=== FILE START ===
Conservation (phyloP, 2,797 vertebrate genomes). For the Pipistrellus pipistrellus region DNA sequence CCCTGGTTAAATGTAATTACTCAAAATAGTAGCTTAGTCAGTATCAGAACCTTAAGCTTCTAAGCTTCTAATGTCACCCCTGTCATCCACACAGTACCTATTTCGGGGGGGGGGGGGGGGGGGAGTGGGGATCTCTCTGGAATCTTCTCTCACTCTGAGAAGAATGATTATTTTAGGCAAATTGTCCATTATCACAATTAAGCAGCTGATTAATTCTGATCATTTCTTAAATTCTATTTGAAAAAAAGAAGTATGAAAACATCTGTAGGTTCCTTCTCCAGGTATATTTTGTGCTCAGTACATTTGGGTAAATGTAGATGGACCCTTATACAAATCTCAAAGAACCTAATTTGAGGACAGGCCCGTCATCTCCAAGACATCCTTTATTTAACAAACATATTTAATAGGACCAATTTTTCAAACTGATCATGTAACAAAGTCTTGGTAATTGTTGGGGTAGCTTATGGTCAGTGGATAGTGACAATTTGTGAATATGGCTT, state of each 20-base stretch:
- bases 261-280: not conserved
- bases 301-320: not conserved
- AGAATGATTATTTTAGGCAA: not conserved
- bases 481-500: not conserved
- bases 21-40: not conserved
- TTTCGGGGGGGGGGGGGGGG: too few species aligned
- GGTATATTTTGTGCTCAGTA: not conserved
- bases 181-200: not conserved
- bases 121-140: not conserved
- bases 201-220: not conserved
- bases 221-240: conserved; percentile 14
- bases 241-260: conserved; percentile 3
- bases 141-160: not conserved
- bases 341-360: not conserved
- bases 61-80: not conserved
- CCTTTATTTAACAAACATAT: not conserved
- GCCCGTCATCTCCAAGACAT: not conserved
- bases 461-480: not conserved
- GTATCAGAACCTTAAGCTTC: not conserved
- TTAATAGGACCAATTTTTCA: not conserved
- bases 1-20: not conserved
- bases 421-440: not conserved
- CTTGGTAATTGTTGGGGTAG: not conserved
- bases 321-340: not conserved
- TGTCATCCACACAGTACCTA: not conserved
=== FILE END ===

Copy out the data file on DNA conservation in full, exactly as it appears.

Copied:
Conservation (phyloP, 2,797 vertebrate genomes). For the Pipistrellus pipistrellus region DNA sequence CCCTGGTTAAATGTAATTACTCAAAATAGTAGCTTAGTCAGTATCAGAACCTTAAGCTTCTAAGCTTCTAATGTCACCCCTGTCATCCACACAGTACCTATTTCGGGGGGGGGGGGGGGGGGGAGTGGGGATCTCTCTGGAATCTTCTCTCACTCTGAGAAGAATGATTATTTTAGGCAAATTGTCCATTATCACAATTAAGCAGCTGATTAATTCTGATCATTTCTTAAATTCTATTTGAAAAAAAGAAGTATGAAAACATCTGTAGGTTCCTTCTCCAGGTATATTTTGTGCTCAGTACATTTGGGTAAATGTAGATGGACCCTTATACAAATCTCAAAGAACCTAATTTGAGGACAGGCCCGTCATCTCCAAGACATCCTTTATTTAACAAACATATTTAATAGGACCAATTTTTCAAACTGATCATGTAACAAAGTCTTGGTAATTGTTGGGGTAGCTTATGGTCAGTGGATAGTGACAATTTGTGAATATGGCTT, state of each 20-base stretch:
- bases 261-280: not conserved
- bases 301-320: not conserved
- AGAATGATTATTTTAGGCAA: not conserved
- bases 481-500: not conserved
- bases 21-40: not conserved
- TTTCGGGGGGGGGGGGGGGG: too few species aligned
- GGTATATTTTGTGCTCAGTA: not conserved
- bases 181-200: not conserved
- bases 121-140: not conserved
- bases 201-220: not conserved
- bases 221-240: conserved; percentile 14
- bases 241-260: conserved; percentile 3
- bases 141-160: not conserved
- bases 341-360: not conserved
- bases 61-80: not conserved
- CCTTTATTTAACAAACATAT: not conserved
- GCCCGTCATCTCCAAGACAT: not conserved
- bases 461-480: not conserved
- GTATCAGAACCTTAAGCTTC: not conserved
- TTAATAGGACCAATTTTTCA: not conserved
- bases 1-20: not conserved
- bases 421-440: not conserved
- CTTGGTAATTGTTGGGGTAG: not conserved
- bases 321-340: not conserved
- TGTCATCCACACAGTACCTA: not conserved